Neal Conolly, now a director at ratings company Clearsurance, was the president of Wright Flood, the largest underwriter in the NFIP, until last year. He noted the October $16 billion loan forgiveness by Congress. That relief, plus a $22 billion line of credit at the Treasury, means there is “no financial issue continuing for NFIP.”
“Historically, the program was in balance for most of its 40 years of existence,” said Conolly.
“It was two storms, $17 billion of insured losses from Katrina and $7 billion from Sandy” that put the program under water.
He added that preliminary figures from Harvey will surpass Sandy with $10 billion in insured losses. Irma will be smaller at about $3 billion.
As important as those losses are, Conolly stressed a much larger point: “Coastal development generates half a trillion dollars in economic activity.”
That important economic engine would falter if the program were to be sharply curtailed. Instead he expects NFIP to be tweaked.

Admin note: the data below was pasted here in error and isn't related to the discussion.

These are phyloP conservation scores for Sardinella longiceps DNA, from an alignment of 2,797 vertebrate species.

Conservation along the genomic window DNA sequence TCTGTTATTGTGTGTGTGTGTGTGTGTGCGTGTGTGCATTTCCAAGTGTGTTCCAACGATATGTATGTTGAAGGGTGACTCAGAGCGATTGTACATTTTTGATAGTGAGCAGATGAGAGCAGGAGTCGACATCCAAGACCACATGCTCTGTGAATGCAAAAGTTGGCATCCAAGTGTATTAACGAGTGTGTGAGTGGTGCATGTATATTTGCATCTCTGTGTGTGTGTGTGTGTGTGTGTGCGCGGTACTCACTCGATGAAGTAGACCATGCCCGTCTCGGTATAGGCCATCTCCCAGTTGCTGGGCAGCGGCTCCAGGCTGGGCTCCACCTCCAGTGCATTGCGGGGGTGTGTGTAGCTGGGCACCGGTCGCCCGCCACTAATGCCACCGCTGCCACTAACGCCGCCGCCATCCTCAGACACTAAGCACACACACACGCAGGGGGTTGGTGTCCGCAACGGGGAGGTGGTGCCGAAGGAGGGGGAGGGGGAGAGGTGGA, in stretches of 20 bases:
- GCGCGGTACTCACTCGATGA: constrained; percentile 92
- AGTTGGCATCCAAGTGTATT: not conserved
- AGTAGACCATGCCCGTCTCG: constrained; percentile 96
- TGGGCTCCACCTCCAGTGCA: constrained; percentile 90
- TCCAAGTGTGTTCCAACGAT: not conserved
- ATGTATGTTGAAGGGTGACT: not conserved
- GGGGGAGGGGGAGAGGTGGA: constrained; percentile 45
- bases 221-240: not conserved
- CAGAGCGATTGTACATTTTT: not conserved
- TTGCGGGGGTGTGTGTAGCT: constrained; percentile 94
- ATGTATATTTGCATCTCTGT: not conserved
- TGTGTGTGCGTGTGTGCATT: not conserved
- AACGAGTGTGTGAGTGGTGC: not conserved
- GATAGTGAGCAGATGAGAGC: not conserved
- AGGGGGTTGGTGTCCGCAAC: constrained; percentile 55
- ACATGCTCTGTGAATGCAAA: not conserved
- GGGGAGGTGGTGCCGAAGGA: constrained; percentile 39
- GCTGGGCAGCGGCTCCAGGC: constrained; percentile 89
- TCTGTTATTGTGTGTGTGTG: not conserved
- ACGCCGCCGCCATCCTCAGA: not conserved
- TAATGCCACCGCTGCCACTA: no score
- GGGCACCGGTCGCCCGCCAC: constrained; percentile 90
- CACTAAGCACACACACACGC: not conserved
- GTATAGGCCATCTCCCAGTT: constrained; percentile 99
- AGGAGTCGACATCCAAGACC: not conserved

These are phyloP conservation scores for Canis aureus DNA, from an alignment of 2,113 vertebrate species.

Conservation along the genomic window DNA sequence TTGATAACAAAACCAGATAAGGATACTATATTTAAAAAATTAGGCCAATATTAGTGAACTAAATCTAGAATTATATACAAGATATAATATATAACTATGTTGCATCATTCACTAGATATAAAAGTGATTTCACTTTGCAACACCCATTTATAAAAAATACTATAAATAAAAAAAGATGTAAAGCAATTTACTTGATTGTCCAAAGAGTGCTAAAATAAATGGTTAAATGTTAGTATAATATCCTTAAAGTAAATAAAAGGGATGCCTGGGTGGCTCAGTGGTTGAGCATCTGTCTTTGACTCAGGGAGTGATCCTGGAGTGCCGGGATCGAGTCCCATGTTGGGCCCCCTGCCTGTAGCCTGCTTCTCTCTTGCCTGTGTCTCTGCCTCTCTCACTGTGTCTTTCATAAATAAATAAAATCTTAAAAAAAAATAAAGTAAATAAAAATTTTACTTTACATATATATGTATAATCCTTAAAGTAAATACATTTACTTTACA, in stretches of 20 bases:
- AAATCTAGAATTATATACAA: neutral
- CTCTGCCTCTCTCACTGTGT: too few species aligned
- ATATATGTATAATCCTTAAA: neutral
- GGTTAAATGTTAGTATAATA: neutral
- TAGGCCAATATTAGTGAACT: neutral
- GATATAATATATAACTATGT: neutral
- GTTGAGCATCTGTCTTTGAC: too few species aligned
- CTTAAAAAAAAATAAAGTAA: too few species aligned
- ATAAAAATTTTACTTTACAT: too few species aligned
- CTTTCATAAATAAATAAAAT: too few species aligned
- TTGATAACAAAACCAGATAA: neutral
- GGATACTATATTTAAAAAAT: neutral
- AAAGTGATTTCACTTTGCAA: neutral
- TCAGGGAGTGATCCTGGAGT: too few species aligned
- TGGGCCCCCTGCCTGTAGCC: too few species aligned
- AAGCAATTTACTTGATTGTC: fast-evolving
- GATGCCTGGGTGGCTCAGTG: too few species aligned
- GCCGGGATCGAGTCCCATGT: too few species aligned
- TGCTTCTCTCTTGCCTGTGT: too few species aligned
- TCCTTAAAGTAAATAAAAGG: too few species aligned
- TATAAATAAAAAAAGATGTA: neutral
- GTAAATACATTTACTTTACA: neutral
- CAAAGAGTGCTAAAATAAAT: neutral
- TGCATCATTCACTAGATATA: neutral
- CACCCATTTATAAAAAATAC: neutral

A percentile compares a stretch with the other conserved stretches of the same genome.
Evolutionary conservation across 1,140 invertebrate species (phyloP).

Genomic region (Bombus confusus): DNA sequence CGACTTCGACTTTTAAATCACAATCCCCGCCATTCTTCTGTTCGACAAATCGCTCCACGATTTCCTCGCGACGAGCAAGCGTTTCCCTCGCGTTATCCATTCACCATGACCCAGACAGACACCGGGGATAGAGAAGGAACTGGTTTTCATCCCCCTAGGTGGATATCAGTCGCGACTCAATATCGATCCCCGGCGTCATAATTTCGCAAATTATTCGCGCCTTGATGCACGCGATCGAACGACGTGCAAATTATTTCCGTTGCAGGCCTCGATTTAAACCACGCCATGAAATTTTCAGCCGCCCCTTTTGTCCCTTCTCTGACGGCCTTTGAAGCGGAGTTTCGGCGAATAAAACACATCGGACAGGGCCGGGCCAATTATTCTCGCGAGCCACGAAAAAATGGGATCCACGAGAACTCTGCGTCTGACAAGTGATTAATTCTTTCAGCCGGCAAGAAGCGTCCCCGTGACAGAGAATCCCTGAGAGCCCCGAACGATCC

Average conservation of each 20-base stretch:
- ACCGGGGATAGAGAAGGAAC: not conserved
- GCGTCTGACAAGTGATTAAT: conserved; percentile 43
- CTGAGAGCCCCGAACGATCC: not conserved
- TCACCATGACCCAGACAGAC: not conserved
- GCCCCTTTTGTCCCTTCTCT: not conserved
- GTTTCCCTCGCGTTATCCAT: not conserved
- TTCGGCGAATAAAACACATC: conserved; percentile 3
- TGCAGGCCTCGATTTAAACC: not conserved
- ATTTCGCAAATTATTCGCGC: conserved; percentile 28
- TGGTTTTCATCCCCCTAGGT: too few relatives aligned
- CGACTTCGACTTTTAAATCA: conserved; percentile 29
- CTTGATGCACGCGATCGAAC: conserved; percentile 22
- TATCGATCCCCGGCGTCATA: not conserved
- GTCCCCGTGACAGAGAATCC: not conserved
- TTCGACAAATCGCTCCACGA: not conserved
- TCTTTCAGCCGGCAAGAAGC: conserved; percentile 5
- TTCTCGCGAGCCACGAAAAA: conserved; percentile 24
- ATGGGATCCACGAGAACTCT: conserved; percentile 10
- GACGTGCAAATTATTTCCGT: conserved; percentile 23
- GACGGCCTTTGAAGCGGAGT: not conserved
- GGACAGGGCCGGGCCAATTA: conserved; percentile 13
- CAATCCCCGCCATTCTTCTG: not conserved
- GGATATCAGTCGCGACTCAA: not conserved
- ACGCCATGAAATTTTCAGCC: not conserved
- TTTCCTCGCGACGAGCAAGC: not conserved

However, recent events “confirm that the U.S. flood risk is greater than the NFIP currently caters for or has the appetite to cater for,” said Alpay.
“I don’t believe it can continue in its current form, but I do believe there is a role for the private flood insurance market. There are lots of examples where the public and private sectors have worked together, and this issue is too important for us not to.
“Flood is the most frequent natural disaster in the U.S., yet sadly 95 percent of all residential properties are currently uninsured.”
In the past, flood was considered an uninsurable risk for private market insurers, but that may not be the case anymore thanks to improved modeling granularity, computational power and higher-resolution data.
Alpay said Hiscox has invested heavily in understanding and pricing U.S. flood, which is an extremely data-driven process.
“We have built a suite of flood insurance and reinsurance provisions,” he said.
“We have worked with independent hydrological model specialists, [and used] global imaging satellites and remote sensing experts to develop the underwriting platform. It has been peer-reviewed and approved by independent actuarial consultants.”
That said, private insurers such as Hiscox are not involved directly in efforts to reform the NFIP. Those are being led by political and academic groups.